Author: Michele Gorman
Publication date: June 4th 2010
Age group: Adult
Cover rating: 4/5
Content rating: 3.5/5
Description via Goodreads:
Take one twenty six year old American, add to one two thousand year old city, add a big dose of culture clash and stir.
To think Hannah ever believed that Americans differed from Brits mainly in pronunciation, sophistication and dentistry. That’s been the understatement of a lifetime.
She lands upon England’s gentle shores with no job, no friends and no idea how she’s supposed to build the life she’s dreaming of.
Armed with little more than her enthusiasm, she charges headlong into London, baffling the locals in her pursuit of a new life, new love and sense of herself.
Single in the City is the debut novel of author Michele Gorman. I was first drawn to this book by its cute cover, and its description definitely made it sound like the fun, light reads I love to devour. Needless to say, I was happy when I saw this sitting on the library shelf and was intrigued enough to check it out.
I'm going to get the negatives out of the way first, as I really can't ignore them. The footnotes! I have never come across anything more annoying in a book than the footnotes this novel. Scattered throughout this book are footnotes explaining American terms and pop culture references. They are so annoying! I may not be American but I certainly do not live under a rock, and I assume neither do most Europeans. I do not need footnotes explaining mundane things like ''dust bunnies'' (really, who couldn't figure that one out?), ''Oodles of Noodles'' or, obviously, ''Dr Seuss.'' Why the author felt the need to use these footnotes is beyond me. Most people have plenty of exposure to American culture (be it from books, movies, TV, music, magazines, friends, news, the internet) and most of the references were things or people which are famous all over the world. I read books with characters from far more exotic places than the US and get on just fine without footnotes. All these did was interrupt my reading every few pages and make me feel like I was being talked down to. Apparently the author has taken the footnotes out for the US edition but she could have done it for the European edition as well!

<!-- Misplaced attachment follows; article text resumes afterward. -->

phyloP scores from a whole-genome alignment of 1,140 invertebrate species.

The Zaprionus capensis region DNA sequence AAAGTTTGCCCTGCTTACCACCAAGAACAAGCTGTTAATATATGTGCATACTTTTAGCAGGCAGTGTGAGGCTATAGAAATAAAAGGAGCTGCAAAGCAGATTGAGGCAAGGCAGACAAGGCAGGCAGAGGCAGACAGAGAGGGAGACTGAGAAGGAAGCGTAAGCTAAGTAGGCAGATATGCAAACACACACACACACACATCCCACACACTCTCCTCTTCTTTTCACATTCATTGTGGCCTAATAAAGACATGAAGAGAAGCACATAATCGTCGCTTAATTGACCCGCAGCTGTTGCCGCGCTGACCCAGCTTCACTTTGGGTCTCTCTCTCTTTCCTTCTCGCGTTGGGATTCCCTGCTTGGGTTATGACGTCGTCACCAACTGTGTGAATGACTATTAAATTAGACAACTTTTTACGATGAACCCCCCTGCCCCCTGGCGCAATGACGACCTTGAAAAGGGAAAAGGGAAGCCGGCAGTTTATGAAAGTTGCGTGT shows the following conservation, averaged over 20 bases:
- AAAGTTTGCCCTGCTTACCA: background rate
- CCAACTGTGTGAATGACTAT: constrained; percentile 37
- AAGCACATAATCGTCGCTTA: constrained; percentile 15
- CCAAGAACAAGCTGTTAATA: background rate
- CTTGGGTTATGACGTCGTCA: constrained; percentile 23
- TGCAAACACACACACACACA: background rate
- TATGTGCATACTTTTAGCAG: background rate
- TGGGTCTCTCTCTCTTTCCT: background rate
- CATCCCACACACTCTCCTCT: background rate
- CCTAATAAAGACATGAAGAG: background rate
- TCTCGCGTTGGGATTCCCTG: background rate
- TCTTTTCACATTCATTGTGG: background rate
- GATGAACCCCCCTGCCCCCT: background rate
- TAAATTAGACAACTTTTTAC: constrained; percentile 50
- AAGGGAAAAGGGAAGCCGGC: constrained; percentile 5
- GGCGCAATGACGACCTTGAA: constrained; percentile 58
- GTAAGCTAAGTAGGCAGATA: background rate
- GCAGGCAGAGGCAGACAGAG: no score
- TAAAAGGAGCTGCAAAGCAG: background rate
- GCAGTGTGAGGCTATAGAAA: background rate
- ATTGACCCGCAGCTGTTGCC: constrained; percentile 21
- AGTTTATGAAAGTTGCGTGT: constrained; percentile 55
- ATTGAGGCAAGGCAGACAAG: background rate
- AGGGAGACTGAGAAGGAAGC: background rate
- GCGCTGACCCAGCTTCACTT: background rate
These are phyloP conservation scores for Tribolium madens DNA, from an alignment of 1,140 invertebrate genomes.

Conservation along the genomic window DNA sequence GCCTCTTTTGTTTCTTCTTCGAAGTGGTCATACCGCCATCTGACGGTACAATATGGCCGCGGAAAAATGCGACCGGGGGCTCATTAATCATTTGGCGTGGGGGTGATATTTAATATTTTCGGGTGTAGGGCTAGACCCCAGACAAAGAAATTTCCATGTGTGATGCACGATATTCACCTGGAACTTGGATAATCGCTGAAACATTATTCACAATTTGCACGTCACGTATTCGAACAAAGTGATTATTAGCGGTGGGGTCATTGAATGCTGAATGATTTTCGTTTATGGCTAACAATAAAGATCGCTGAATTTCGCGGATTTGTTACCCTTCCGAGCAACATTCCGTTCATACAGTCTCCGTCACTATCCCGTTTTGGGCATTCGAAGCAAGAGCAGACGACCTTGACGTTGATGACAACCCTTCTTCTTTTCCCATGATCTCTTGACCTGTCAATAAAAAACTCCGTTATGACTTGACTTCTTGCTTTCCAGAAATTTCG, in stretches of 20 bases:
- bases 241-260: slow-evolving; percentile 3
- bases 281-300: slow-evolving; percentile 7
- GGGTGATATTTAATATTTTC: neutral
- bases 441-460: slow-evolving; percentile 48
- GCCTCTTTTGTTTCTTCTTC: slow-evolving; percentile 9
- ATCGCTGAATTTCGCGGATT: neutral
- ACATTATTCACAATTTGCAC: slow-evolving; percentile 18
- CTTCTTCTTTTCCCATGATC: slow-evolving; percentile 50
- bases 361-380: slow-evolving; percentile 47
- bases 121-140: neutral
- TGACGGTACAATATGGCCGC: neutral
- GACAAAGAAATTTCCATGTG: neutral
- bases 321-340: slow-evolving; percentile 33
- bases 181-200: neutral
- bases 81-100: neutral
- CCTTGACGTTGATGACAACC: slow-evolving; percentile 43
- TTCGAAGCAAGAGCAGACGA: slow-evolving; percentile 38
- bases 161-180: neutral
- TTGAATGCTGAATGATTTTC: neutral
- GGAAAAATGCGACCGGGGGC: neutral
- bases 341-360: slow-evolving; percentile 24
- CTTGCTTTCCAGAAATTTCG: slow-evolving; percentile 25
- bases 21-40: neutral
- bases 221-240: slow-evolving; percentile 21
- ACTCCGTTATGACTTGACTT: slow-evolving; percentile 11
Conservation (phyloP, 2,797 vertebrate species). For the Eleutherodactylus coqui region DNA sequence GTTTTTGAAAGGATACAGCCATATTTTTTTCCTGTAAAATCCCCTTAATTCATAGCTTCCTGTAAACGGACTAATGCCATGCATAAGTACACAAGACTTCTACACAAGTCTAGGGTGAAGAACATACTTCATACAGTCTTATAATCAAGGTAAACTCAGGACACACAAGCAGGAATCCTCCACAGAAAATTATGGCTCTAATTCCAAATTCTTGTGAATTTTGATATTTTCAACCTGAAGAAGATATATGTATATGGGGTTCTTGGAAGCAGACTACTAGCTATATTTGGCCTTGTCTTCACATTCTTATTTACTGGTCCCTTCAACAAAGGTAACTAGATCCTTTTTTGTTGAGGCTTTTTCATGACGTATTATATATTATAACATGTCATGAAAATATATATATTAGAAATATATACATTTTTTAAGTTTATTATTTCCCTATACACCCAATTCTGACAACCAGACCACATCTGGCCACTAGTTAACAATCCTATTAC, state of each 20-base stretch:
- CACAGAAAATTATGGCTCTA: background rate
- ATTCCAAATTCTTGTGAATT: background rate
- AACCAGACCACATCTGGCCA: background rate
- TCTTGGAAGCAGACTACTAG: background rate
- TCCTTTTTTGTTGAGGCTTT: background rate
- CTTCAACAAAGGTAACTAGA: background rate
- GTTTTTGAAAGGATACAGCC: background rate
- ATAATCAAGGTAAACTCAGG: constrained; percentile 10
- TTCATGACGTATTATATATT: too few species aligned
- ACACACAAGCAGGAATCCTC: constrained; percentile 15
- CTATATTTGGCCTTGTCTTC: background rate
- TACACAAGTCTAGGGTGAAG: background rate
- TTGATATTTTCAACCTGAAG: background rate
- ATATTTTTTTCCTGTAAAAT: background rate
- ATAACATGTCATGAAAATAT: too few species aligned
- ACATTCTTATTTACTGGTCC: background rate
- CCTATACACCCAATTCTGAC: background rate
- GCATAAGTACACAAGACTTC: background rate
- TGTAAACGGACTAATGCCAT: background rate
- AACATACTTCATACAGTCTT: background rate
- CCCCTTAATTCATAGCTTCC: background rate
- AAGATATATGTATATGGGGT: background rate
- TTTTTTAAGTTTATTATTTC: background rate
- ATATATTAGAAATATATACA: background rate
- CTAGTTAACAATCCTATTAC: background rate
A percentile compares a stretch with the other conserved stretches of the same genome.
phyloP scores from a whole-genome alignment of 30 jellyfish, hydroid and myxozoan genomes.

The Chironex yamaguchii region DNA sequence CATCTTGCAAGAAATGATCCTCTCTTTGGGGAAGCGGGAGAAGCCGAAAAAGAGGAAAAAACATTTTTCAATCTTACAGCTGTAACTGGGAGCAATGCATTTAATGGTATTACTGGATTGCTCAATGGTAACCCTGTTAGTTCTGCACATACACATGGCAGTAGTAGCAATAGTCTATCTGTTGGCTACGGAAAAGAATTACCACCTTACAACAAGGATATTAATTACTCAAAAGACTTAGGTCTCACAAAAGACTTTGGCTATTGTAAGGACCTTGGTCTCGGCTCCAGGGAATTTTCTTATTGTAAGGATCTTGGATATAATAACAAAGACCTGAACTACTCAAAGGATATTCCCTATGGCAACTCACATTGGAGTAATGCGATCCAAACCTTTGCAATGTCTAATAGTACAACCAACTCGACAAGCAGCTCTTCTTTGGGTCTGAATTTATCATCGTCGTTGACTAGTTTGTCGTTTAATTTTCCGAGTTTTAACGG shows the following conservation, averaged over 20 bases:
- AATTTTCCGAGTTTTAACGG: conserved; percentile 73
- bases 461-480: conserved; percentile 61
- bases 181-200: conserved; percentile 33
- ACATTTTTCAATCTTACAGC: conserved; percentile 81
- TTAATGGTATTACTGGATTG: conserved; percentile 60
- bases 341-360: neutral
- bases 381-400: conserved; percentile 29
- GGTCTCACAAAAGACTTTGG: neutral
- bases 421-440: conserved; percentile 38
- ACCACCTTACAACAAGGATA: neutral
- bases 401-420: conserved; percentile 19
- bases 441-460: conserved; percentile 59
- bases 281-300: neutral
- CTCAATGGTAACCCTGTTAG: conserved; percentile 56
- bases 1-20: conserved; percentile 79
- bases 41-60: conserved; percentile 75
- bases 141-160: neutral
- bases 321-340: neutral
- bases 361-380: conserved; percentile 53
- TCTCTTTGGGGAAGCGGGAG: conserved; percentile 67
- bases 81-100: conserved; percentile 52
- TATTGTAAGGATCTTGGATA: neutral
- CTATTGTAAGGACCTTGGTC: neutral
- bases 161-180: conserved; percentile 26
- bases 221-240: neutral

Okay, that aside, I actually did quite enjoy this book. It follows the life of a young woman, Hannah, who has decided on a whim to move to England- without having a place to stay or a way to earn money. A bit of a whacky premise but the sort of crazy thing you expect from books of this sort so I didn't mind that at all. Hannah has a lot of trouble fitting into England and messes up quite a bit in the first few weeks. It was amusing to watch her stumble her way through each day, confused by everyone and everything. She does start to slot in quite nicely though, once she starts meeting people (I was certainly impressed by how outgoing and upfront she was!) and making connections.
She gets herself a job and a place to live and starts to thrive in the city. The rest of the book follows her antics with men and friends, clients and parents. I did enjoy reading about all this and I was certainly interested enough to keep reading and see where everything was going to go. Hannah struck me as slightly narrowminded and naive at times and was unreasonable about perfectly reasonable cultural differences but I guess there is no law saying you have to like the protagonist! She was well written and believable, even if she was annoying at times. Sometimes I felt sorry for her and sometimes I wanted to shake her and tell her stop being so silly!
The writing itself is great and I was very impressed. It flows incredibly well and the voices of all the characters were strong and individual. This author certainly has talent and I am interested to see what else she has to offer. This was quite an unpolished novel but could have been made SO much more enjoyable with just a few adjustments (i.e take out the footnotes and stop treating the reader like they're clueless!). There is going to be a sequel to Single in the City and I know for certain I will be checking it out.
Would I recommend this novel? Yes- but go for the US version without the footnotes unless for some bizarre reason you've never even heard of America and really need to be told who Dr. Seuss is.